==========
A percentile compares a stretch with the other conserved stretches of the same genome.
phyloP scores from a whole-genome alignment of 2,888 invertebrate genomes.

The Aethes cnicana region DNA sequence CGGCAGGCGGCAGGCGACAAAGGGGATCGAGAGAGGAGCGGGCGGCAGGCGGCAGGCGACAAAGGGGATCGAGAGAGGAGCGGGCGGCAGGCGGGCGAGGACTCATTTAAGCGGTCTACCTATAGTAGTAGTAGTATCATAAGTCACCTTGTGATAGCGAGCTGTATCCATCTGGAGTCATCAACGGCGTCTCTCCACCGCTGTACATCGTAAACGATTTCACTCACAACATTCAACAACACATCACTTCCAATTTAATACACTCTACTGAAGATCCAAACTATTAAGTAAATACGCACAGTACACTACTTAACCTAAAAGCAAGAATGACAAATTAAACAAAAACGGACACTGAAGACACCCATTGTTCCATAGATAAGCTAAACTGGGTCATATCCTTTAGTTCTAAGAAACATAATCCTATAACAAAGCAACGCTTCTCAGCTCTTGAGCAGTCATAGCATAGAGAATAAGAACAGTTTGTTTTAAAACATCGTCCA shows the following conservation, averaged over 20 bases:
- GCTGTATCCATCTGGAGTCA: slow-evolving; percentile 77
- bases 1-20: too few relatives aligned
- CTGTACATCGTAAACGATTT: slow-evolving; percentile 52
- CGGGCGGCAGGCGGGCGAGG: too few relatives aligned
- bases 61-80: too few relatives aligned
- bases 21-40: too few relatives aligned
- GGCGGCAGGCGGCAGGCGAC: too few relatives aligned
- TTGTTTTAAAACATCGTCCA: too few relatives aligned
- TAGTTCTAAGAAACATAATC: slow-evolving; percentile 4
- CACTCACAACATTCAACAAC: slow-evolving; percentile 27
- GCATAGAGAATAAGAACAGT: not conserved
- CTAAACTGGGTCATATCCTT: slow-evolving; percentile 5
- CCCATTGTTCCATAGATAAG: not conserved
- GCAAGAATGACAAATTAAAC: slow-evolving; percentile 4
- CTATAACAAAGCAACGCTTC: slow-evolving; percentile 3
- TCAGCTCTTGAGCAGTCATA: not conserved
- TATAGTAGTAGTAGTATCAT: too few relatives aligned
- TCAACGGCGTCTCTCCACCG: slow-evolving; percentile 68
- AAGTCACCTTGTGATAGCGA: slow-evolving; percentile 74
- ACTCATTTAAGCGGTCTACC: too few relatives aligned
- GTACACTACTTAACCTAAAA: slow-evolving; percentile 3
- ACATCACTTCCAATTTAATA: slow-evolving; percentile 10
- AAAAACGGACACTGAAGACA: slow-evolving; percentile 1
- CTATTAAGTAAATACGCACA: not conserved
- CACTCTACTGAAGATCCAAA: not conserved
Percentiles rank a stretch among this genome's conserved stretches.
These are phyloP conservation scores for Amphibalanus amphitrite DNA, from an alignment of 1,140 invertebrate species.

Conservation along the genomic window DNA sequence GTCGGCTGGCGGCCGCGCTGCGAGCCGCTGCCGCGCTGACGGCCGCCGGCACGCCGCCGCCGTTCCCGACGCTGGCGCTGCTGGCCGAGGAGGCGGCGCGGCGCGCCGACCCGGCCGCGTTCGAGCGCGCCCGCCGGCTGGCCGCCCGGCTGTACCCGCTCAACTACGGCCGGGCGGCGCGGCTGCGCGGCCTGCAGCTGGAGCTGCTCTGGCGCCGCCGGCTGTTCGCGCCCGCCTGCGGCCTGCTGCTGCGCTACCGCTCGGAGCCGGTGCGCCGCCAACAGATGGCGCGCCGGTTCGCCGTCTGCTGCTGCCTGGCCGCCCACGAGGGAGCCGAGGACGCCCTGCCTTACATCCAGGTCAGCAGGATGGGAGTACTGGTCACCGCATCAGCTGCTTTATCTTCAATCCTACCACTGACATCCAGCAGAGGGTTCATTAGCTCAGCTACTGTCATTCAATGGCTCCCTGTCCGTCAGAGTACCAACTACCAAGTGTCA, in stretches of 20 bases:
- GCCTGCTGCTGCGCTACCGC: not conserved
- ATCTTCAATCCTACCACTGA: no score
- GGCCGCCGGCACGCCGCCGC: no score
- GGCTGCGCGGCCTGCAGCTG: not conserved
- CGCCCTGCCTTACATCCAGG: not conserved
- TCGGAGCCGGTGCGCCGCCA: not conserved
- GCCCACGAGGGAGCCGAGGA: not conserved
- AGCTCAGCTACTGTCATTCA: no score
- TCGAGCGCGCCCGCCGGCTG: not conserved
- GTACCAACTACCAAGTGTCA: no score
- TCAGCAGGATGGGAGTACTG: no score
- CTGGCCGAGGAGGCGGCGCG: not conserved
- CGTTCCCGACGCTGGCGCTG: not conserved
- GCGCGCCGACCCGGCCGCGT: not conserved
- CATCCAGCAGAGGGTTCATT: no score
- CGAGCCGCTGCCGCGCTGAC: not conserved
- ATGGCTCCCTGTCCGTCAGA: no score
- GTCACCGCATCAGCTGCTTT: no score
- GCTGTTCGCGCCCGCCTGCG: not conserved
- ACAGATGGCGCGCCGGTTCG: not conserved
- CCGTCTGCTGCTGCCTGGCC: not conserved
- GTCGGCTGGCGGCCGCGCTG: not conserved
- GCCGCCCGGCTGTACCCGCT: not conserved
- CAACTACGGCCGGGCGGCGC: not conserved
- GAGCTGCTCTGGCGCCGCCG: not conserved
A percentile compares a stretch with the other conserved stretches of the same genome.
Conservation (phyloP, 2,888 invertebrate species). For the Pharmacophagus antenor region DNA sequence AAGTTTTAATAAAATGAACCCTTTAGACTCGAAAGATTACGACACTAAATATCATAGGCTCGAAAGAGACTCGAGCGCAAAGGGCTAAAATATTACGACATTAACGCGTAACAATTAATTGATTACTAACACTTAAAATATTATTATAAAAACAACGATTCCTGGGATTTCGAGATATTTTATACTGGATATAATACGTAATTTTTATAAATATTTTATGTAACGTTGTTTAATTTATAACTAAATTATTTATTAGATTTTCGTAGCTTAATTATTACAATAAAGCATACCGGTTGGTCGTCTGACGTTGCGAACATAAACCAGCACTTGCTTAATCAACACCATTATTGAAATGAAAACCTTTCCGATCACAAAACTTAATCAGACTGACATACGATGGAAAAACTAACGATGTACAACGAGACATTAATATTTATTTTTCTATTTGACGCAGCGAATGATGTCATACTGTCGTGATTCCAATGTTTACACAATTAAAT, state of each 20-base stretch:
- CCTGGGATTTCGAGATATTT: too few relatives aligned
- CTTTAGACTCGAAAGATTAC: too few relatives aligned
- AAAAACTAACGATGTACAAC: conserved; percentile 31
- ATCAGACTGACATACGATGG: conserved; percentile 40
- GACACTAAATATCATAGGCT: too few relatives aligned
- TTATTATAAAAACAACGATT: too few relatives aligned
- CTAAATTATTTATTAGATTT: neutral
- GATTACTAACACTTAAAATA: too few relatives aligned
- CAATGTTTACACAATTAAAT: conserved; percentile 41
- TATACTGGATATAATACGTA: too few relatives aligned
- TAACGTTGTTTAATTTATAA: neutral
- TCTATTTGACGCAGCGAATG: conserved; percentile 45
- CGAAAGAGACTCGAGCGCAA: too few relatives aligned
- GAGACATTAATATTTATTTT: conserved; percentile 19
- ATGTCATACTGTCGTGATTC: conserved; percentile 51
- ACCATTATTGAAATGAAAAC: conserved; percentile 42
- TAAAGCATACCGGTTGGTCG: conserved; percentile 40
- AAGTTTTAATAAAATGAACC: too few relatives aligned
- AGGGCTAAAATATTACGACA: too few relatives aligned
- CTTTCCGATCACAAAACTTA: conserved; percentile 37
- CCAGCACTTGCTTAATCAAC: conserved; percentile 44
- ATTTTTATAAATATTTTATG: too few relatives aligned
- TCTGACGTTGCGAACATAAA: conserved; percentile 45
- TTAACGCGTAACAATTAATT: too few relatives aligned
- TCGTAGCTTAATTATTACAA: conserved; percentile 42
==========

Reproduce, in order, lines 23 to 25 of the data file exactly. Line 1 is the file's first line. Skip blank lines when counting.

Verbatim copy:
- ACTCATTTAAGCGGTCTACC: too few relatives aligned
- GTACACTACTTAACCTAAAA: slow-evolving; percentile 3
- ACATCACTTCCAATTTAATA: slow-evolving; percentile 10